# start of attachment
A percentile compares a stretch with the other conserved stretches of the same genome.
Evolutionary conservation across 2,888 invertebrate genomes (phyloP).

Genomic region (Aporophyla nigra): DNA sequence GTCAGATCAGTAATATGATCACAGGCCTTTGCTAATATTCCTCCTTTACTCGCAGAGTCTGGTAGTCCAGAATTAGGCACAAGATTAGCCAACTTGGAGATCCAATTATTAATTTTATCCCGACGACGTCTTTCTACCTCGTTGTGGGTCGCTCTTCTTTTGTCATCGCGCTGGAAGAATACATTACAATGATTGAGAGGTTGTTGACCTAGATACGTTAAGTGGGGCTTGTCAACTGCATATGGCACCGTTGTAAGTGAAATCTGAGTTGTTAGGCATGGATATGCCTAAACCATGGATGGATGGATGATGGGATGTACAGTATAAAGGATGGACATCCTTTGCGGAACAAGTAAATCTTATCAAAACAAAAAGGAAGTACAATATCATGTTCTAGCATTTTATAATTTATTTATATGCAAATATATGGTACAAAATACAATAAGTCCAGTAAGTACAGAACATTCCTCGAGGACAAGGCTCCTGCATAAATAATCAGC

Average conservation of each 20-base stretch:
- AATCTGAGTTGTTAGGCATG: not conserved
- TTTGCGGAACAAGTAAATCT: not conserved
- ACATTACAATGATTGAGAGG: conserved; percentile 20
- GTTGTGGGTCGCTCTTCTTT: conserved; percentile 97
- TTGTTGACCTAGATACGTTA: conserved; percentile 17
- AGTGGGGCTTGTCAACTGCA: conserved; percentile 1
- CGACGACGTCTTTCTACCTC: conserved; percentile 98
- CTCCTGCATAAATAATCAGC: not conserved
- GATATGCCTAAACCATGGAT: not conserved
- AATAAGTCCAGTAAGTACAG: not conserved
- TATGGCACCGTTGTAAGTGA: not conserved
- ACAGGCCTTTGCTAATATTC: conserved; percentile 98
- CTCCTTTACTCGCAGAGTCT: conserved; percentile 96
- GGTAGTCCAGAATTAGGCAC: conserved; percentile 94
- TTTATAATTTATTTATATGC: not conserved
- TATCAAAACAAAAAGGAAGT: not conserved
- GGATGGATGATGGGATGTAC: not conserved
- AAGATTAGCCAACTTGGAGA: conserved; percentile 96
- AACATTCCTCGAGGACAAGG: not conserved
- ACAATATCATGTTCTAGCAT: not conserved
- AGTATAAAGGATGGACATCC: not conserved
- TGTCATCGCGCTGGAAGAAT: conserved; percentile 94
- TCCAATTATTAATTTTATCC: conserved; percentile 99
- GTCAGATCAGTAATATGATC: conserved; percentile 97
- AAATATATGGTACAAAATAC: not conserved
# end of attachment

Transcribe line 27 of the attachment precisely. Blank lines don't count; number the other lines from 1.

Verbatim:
- TCCAATTATTAATTTTATCC: conserved; percentile 99